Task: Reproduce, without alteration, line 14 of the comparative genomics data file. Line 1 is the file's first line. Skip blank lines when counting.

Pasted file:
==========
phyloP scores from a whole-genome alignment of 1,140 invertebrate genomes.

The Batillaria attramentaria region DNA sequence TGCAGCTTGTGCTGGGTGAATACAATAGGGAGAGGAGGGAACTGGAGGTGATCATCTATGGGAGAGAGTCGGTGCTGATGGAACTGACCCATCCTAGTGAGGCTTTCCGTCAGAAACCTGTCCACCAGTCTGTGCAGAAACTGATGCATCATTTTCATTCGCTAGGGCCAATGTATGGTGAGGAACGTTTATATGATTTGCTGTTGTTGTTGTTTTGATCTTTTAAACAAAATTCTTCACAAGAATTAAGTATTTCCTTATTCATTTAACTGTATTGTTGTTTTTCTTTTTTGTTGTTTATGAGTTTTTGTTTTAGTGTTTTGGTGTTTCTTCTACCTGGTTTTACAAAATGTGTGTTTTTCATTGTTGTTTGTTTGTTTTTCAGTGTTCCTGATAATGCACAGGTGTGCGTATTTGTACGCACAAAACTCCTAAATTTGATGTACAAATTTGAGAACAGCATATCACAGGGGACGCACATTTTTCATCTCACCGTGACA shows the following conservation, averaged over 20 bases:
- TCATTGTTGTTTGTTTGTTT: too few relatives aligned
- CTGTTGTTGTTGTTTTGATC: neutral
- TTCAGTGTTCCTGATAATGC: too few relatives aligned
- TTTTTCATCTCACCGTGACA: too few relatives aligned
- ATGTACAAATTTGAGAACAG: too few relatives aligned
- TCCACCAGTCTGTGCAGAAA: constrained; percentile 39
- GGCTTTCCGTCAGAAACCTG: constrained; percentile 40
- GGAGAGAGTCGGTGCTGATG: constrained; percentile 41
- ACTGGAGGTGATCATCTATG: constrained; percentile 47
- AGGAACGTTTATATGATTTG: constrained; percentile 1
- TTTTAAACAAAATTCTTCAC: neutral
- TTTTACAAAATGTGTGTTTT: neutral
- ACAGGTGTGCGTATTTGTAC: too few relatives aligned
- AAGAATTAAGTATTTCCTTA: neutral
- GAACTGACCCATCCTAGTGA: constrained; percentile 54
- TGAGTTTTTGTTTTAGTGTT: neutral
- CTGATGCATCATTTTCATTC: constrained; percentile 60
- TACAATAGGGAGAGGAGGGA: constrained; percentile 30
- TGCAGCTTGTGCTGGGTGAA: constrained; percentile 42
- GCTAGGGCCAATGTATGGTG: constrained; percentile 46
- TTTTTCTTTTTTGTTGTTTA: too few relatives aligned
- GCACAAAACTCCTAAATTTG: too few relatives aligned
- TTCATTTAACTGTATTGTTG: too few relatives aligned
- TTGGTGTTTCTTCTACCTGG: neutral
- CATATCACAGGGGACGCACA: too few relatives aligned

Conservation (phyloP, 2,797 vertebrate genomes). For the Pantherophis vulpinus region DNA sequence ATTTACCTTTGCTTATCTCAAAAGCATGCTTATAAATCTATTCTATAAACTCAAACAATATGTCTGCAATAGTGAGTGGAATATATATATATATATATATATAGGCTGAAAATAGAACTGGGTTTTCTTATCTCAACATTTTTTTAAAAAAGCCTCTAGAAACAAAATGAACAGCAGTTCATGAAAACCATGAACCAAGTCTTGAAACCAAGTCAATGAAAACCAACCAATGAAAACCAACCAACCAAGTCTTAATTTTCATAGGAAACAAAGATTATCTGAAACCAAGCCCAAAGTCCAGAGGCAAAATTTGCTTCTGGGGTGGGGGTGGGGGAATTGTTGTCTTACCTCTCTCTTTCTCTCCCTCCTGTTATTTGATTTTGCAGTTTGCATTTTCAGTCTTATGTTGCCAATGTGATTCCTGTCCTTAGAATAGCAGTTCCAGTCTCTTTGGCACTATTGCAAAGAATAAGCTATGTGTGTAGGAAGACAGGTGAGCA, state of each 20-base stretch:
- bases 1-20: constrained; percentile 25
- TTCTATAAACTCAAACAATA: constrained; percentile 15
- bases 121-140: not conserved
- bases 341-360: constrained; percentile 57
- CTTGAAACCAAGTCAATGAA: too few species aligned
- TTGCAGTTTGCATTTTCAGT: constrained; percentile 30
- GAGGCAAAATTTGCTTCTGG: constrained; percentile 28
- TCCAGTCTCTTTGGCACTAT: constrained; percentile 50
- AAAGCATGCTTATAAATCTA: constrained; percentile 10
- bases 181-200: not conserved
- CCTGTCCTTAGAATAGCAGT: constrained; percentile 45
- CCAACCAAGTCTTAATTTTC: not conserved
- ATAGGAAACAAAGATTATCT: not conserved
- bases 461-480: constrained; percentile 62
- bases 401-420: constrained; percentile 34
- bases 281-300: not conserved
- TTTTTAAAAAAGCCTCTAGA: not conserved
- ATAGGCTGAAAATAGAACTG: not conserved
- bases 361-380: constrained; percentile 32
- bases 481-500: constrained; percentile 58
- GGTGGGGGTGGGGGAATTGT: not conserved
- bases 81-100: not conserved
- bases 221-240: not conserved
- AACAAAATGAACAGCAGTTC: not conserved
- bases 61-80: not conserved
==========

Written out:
- TTTTACAAAATGTGTGTTTT: neutral